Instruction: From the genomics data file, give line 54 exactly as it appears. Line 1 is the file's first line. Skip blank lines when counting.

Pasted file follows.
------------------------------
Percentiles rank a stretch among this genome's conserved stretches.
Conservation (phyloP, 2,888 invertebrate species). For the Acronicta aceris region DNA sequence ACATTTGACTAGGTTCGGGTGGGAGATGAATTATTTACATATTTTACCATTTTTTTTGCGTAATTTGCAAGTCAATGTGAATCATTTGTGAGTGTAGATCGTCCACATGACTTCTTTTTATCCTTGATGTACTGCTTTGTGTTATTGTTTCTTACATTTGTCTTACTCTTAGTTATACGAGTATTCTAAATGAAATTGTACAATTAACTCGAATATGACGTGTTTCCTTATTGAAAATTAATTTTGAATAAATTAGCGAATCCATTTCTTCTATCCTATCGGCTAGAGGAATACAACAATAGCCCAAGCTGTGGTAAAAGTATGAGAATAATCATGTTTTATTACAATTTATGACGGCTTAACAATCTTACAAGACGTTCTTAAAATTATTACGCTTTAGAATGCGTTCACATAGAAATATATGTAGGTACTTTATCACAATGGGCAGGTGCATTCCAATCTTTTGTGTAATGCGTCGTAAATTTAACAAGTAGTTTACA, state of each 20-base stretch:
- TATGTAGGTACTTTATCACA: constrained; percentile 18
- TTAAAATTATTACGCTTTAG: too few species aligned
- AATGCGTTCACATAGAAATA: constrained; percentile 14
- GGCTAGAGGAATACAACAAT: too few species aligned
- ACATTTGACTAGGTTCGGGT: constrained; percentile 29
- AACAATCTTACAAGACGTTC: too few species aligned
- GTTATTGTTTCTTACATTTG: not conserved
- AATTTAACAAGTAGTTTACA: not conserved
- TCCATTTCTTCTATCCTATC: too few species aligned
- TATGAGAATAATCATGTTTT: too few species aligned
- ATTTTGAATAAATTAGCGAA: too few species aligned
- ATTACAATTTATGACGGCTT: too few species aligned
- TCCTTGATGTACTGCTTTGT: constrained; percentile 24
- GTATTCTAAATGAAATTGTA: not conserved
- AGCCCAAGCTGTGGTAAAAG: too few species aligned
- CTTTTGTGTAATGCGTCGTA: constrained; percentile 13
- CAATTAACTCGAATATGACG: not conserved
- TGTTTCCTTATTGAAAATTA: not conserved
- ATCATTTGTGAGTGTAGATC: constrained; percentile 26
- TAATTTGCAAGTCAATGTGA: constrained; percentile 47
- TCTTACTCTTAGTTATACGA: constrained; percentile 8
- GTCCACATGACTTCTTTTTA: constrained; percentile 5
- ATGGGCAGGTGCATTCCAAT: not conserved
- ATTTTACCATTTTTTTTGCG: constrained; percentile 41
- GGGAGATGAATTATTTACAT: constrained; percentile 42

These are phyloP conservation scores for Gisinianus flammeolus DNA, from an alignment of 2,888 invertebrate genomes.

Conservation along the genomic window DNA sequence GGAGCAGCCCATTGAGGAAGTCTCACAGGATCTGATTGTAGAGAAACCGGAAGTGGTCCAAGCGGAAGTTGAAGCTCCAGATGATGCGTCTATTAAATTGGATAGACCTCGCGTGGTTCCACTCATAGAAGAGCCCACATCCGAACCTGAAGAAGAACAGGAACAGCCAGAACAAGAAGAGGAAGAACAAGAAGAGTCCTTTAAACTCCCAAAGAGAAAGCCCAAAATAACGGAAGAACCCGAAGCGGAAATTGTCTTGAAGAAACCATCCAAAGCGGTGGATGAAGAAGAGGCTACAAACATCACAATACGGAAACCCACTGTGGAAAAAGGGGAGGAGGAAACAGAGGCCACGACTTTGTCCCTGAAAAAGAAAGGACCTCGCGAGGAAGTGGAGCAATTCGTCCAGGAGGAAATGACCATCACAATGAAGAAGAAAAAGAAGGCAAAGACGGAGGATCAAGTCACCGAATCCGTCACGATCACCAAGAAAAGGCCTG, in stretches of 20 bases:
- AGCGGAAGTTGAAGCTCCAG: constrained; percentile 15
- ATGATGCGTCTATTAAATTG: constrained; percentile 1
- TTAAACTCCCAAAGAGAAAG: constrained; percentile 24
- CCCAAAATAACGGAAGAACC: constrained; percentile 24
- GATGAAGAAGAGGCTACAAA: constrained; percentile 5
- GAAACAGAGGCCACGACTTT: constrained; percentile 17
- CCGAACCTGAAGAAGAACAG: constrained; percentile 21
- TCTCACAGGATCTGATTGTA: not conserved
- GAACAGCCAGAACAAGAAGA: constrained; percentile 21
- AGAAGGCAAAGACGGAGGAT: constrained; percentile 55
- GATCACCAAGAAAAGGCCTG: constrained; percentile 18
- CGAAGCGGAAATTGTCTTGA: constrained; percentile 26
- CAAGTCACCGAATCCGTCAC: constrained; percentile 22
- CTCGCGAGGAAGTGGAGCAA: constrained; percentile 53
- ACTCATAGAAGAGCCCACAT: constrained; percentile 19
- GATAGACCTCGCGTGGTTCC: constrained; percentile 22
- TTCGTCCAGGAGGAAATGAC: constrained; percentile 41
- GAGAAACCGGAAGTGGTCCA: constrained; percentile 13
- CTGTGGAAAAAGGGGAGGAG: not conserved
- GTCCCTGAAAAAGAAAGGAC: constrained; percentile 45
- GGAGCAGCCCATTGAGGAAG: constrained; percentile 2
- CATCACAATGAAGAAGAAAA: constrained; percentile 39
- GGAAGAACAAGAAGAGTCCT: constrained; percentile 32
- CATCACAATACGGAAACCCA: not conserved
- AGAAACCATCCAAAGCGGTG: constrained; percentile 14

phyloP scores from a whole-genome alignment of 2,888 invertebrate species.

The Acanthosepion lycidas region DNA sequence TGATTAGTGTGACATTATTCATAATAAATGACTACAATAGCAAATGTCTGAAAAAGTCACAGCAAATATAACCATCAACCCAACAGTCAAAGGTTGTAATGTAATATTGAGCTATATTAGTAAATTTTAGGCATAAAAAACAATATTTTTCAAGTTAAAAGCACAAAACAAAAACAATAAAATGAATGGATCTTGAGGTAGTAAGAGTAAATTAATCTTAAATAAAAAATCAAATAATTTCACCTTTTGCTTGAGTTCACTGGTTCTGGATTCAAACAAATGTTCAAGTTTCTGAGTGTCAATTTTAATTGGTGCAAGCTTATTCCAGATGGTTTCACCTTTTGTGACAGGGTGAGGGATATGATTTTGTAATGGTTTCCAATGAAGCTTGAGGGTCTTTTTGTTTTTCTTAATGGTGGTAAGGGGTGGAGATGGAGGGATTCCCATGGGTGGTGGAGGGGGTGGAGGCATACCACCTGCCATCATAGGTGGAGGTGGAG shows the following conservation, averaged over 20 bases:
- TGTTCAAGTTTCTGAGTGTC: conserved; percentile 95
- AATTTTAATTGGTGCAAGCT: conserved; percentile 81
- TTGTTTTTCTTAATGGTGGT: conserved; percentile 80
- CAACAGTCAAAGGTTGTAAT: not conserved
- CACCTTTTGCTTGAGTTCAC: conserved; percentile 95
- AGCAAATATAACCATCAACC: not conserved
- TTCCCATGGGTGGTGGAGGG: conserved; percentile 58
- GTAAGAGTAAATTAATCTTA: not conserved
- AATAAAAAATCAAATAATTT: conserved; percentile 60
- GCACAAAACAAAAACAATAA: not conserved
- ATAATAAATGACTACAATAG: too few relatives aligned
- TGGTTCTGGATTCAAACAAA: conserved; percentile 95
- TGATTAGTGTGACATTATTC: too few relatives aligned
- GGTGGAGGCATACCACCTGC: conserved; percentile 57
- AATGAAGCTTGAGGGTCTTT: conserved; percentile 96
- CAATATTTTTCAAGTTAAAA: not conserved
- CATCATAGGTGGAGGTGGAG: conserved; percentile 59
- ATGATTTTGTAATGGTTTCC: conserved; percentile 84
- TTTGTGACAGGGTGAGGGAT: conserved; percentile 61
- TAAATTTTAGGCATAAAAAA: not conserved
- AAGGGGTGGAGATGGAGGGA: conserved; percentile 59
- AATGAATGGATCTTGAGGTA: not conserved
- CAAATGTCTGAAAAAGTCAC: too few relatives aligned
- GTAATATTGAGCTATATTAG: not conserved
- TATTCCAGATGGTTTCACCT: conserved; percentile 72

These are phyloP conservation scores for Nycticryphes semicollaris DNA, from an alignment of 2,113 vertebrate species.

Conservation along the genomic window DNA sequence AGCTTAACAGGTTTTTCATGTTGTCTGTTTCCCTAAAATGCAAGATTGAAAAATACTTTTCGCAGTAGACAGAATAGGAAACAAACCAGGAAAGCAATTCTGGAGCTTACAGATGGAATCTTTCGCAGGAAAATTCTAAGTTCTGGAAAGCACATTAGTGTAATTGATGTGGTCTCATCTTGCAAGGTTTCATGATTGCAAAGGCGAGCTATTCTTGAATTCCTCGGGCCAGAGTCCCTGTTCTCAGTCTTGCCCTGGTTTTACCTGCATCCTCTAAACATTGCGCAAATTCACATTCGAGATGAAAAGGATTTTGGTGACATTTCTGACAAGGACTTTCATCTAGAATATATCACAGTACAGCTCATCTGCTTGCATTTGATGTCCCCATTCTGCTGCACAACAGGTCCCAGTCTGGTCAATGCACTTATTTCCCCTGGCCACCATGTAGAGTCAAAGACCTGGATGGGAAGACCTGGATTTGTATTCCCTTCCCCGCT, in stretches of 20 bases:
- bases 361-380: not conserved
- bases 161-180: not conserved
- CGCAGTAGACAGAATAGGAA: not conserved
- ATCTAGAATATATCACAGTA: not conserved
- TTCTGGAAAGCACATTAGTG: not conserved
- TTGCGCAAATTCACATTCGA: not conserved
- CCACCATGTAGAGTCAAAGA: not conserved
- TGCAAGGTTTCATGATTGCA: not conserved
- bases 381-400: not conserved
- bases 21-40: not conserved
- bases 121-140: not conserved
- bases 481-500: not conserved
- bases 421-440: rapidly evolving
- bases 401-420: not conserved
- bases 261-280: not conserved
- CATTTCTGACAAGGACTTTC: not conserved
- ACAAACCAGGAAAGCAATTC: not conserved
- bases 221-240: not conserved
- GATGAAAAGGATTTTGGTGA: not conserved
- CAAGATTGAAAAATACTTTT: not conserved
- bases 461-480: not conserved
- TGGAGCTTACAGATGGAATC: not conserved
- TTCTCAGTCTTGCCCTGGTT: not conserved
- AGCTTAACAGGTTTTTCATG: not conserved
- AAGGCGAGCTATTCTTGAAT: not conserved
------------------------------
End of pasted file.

- AGAAACCATCCAAAGCGGTG: constrained; percentile 14